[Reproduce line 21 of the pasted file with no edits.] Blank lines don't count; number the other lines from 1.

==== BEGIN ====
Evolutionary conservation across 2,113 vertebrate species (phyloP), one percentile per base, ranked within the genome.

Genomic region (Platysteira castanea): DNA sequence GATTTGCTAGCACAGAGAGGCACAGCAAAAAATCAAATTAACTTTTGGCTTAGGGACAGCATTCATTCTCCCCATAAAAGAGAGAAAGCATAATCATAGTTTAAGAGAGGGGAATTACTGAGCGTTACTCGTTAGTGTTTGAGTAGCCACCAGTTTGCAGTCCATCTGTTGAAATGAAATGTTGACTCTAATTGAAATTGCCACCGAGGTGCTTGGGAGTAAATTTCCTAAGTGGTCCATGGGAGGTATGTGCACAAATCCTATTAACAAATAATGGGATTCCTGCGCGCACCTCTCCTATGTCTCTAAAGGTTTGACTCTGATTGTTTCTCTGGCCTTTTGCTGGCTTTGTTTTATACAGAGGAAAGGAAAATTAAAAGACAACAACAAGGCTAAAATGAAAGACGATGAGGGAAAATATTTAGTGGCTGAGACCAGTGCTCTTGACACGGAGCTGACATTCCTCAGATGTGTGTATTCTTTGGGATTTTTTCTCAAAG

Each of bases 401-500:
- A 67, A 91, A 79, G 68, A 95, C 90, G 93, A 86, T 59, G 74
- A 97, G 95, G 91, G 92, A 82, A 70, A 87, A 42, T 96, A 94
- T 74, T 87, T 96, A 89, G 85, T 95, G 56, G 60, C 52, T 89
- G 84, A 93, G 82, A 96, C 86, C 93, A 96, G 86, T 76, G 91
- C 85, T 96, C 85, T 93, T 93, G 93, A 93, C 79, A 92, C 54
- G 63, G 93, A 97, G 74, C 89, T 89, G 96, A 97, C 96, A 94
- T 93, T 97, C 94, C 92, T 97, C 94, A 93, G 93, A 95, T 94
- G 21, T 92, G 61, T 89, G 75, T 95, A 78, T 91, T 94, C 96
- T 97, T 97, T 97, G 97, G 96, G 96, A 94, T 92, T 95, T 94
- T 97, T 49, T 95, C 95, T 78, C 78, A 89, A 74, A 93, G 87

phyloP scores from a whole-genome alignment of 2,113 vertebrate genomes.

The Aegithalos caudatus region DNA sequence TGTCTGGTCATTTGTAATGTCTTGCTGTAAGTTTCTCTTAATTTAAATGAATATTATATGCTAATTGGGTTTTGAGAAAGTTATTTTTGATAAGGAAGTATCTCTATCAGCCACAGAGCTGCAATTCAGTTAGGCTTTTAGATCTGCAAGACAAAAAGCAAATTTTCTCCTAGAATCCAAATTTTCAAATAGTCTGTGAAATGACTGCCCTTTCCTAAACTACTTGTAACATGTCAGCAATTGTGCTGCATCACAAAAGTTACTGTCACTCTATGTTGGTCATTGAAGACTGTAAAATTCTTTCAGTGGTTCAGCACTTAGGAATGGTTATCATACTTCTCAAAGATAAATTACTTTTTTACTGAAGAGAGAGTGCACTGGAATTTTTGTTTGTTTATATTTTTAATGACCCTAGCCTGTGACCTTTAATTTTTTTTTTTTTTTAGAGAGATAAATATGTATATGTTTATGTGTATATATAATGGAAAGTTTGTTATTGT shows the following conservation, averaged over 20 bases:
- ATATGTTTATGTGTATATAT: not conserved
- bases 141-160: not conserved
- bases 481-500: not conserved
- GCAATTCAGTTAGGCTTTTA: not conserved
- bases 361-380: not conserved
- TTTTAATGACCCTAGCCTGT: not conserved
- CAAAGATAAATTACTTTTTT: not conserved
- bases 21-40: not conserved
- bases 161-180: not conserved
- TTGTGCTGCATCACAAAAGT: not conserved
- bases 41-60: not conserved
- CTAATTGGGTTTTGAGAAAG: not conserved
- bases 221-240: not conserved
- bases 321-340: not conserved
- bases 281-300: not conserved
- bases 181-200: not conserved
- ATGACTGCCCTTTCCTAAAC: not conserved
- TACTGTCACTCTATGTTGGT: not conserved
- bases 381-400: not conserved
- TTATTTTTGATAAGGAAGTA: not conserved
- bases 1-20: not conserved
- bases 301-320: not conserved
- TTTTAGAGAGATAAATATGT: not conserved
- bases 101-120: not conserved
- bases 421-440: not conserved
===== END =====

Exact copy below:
- TTTTAATGACCCTAGCCTGT: not conserved